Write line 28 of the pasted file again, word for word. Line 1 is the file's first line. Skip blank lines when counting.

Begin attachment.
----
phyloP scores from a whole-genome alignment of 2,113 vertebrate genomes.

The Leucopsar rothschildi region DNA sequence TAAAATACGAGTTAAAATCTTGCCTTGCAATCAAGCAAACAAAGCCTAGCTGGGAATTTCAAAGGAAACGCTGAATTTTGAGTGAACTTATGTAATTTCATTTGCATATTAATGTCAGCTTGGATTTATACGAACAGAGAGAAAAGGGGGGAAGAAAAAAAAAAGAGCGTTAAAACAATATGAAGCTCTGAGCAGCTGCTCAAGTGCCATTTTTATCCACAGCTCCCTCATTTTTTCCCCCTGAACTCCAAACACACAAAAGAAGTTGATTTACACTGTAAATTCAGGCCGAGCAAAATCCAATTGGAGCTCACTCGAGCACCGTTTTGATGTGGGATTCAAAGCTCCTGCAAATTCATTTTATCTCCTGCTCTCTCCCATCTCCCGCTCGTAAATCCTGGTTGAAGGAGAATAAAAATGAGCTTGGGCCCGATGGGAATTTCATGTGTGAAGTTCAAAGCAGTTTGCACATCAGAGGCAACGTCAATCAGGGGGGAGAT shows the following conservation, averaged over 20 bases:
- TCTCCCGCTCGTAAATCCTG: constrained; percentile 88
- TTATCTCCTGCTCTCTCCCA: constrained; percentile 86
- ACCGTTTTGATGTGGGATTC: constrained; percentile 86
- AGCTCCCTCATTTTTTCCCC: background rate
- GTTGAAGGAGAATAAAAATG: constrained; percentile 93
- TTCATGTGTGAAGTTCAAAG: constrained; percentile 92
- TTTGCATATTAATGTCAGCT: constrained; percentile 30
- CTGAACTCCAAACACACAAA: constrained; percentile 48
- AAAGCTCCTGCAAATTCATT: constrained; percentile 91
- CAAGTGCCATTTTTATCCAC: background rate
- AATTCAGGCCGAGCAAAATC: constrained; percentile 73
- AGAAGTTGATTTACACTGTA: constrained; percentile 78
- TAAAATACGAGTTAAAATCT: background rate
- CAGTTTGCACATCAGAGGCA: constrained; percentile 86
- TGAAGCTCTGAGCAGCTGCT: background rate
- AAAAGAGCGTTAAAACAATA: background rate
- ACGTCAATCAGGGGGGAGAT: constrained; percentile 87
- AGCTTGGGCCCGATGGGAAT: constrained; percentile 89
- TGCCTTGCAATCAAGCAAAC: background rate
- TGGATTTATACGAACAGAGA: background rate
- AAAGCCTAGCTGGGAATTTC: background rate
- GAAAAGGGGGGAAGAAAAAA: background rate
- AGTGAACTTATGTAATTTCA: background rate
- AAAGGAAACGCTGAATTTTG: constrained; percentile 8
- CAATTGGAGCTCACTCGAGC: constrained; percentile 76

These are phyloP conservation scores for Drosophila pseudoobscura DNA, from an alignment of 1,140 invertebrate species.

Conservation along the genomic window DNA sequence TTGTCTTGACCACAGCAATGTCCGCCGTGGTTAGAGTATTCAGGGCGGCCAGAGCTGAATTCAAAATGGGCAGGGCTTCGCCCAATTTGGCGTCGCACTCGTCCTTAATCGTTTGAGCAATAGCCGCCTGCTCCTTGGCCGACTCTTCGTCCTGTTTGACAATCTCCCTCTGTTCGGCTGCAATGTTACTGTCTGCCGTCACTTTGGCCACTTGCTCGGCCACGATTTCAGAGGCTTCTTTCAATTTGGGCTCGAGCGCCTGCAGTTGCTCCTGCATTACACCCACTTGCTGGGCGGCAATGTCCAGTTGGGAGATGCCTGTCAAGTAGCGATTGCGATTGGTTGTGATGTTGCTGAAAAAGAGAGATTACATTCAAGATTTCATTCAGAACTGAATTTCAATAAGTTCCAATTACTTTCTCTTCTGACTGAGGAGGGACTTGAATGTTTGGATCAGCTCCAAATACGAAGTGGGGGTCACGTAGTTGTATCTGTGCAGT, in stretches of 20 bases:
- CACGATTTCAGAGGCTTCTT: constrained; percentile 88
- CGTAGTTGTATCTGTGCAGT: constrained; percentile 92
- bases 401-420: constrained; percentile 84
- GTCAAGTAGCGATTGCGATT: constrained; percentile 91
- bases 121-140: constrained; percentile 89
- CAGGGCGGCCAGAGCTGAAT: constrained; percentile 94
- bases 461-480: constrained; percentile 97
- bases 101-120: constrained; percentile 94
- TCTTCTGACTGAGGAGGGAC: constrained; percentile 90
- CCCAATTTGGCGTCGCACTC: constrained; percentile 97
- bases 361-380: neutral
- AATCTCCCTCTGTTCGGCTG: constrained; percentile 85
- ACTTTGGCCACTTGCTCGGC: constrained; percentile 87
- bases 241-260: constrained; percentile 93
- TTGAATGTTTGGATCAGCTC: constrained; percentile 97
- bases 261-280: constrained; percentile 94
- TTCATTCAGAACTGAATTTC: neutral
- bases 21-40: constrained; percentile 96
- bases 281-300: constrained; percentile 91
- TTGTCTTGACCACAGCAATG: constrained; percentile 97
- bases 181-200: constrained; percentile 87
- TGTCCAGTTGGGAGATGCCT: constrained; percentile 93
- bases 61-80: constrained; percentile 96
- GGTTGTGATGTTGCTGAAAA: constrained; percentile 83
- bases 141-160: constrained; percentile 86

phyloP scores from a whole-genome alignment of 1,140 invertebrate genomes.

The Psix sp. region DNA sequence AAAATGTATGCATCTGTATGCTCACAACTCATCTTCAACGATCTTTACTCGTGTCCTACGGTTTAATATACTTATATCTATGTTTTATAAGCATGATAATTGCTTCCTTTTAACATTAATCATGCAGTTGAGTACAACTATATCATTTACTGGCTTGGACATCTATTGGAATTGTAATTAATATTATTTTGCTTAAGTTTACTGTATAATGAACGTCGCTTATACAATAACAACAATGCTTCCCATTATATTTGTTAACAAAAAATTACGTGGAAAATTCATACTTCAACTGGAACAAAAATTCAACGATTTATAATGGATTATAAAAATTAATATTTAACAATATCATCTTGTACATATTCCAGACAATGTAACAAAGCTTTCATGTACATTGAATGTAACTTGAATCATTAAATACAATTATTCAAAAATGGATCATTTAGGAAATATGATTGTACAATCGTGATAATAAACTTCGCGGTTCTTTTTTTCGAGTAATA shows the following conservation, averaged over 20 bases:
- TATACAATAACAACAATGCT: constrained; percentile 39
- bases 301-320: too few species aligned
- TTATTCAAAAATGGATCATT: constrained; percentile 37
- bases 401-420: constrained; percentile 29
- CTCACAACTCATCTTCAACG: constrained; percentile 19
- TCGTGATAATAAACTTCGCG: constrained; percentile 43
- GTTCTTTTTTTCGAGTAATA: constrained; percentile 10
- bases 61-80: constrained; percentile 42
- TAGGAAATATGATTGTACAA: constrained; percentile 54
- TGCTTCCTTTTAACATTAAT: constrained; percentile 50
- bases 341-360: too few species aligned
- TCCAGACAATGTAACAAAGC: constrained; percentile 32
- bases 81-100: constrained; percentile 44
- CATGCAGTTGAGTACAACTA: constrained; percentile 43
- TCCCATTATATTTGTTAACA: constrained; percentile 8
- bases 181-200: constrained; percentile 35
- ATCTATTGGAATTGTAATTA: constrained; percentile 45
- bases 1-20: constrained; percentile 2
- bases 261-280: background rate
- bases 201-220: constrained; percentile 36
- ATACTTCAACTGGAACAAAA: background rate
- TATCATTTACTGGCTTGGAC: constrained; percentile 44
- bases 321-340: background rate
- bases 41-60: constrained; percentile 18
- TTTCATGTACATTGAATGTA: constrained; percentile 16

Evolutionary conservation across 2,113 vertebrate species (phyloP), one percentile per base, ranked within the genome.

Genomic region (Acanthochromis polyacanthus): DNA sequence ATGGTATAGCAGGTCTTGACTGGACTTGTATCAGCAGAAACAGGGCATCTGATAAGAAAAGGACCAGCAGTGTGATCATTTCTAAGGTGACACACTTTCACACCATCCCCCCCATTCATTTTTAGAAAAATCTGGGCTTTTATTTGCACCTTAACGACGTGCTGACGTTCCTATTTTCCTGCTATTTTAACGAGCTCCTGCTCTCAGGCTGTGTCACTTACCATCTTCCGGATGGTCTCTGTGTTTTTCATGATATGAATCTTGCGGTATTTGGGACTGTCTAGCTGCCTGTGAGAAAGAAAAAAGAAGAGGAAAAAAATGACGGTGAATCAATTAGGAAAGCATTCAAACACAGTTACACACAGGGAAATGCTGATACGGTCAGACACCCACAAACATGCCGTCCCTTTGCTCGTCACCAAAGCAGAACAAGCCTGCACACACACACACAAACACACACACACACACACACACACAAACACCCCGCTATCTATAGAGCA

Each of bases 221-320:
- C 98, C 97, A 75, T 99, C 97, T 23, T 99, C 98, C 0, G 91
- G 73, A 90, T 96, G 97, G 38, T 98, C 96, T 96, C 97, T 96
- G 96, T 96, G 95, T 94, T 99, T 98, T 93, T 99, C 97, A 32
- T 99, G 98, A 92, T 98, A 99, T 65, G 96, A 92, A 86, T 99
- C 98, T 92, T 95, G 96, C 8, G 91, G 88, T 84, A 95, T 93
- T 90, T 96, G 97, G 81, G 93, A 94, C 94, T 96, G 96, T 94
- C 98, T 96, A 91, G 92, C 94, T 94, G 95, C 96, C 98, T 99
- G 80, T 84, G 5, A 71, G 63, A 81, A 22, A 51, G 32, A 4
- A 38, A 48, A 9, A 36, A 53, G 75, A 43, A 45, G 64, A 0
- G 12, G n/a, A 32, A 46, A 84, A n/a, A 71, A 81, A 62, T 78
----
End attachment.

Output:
These are phyloP conservation scores for Drosophila pseudoobscura DNA, from an alignment of 1,140 invertebrate species.